The boom in Iranian art has caught us by surprise. Iran is not a country where a thriving art market immediately comes to mind. But this story in the New York Times does more to fill in the blanks than anything we’ve read or seen so far. (Watch the excellent video for a sense of Tanavoli at work.) Dubai, which has strong ties to Tehran, plays an important part:
For years, “Iranian painters could not sell their paintings for a price that could even cover the cost of their canvas and paint,” said Parviz Tanavoli, an Iranian sculptor whose work sold for $2.8 million at a Christie’s auction here in April.
(The whole story behind the Iranian art boom after the jump.)
[ . . . ] the artists benefited from the years when Mohammad Khatami, a reformist president, was in power (from 1997 to 2005) and the government began to actively promote artists, rather than controlling them as it did right after the revolution. [ . . . ] After the revolution in 1979 that brought hard-line religious clerics to power, Iranian artists suffered not only from the country’s isolation. They also had to operate under new and more restrictive rules. The religious authorities banned depictions of the human body and erotic scenes, and artists had to submit pictures of their work to the authorities to get permission to show pieces at local galleries.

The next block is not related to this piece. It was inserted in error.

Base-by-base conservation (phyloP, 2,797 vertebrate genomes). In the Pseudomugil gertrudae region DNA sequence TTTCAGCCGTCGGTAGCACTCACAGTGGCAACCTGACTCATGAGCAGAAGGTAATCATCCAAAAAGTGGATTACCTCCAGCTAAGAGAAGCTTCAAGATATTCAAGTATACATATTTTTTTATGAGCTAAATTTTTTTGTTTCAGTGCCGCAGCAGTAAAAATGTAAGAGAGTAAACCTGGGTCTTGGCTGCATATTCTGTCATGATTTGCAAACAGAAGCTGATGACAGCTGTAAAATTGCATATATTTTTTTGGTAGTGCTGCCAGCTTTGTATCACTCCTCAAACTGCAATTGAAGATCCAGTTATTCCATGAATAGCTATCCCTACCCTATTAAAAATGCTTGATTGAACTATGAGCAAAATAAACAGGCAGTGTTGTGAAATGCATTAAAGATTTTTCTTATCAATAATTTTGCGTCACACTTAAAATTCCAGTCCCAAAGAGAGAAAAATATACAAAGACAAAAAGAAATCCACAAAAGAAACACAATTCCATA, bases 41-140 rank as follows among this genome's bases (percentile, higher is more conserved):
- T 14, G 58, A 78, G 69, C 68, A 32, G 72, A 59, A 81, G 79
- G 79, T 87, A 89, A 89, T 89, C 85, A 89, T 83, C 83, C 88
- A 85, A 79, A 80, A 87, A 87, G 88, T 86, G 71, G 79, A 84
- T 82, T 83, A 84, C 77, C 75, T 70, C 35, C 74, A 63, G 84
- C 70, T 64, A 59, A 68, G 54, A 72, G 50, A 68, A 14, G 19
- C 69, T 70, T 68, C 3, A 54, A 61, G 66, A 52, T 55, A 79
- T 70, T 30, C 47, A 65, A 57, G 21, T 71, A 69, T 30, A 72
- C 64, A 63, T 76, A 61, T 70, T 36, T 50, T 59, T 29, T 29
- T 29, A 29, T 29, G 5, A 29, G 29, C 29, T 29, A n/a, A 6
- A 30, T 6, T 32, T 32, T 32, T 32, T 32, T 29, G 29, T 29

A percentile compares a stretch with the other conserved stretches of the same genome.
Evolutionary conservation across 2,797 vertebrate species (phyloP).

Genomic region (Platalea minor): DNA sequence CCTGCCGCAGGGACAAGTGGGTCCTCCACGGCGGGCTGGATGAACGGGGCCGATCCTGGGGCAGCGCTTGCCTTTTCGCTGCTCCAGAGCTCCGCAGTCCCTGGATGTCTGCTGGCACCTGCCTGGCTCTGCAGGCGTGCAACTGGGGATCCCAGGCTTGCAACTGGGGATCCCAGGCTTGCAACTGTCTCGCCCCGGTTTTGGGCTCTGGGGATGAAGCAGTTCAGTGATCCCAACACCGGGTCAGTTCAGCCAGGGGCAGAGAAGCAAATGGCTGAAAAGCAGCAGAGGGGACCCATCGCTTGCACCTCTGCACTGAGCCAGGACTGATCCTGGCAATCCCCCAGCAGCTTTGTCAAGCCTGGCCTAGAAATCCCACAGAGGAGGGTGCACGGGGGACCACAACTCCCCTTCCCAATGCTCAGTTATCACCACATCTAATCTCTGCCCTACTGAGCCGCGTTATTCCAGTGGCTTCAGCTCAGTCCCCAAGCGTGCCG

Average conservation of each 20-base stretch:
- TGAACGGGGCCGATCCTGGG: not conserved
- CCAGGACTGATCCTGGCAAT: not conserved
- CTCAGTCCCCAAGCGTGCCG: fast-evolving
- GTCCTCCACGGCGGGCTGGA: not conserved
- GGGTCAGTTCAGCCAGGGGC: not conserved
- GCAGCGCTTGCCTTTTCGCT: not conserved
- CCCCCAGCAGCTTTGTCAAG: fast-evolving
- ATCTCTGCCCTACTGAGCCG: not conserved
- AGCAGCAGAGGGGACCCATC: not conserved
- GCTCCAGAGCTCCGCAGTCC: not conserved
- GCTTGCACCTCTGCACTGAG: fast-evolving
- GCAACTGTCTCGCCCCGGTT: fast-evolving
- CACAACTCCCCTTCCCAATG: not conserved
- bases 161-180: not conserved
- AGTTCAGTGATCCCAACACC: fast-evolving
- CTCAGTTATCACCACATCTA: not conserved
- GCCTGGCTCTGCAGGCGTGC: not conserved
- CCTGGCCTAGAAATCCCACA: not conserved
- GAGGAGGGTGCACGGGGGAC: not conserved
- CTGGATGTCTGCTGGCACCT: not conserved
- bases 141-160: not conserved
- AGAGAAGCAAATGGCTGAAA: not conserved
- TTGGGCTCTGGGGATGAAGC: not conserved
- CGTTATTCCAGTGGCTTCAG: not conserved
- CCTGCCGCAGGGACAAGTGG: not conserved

Mr. Khatami overturned the rule requiring artists to obtain permits, but his most important contribution might have been appointing a new director of the state-run Visual Art Center, Alireza Sami Azar, a passionate art-lover, who began promoting the artists’ work abroad. Mr. Sami Azar left that job in 2005 but is still promoting Iranian artists in his new job as a Christie’s adviser.
Since the loosening of restrictions in 1998, the number of art galleries in Tehran has increased to 60 from 8. At least three of those new galleries opened in October and November.[ . . . ]
Experts divide most of the Iranian art currently on the market into two eras: modern, which belongs to an older generation of artists, and contemporary, referring to art after the revolution. Mr. Tanavoli, the sculptor whose work recently sold for nearly $3 million, is considered one of the luminaries of the modern era. [ . . . ] Most of these artists are known for using calligraphy in a wildly abstract form; some, like Mr. Tanavoli, decorate their sculptures with such calligraphy.
Those known as “contemporary” artists have developed their own styles, but many of them are increasingly affected by their physical surroundings and political culture. They show the complexities of their society — eight years of war with Iraq and three decades of political and social suppression — in a simple but indirect way.
Dubai Provides Iranian Artists a Bridge to the World (New York Times)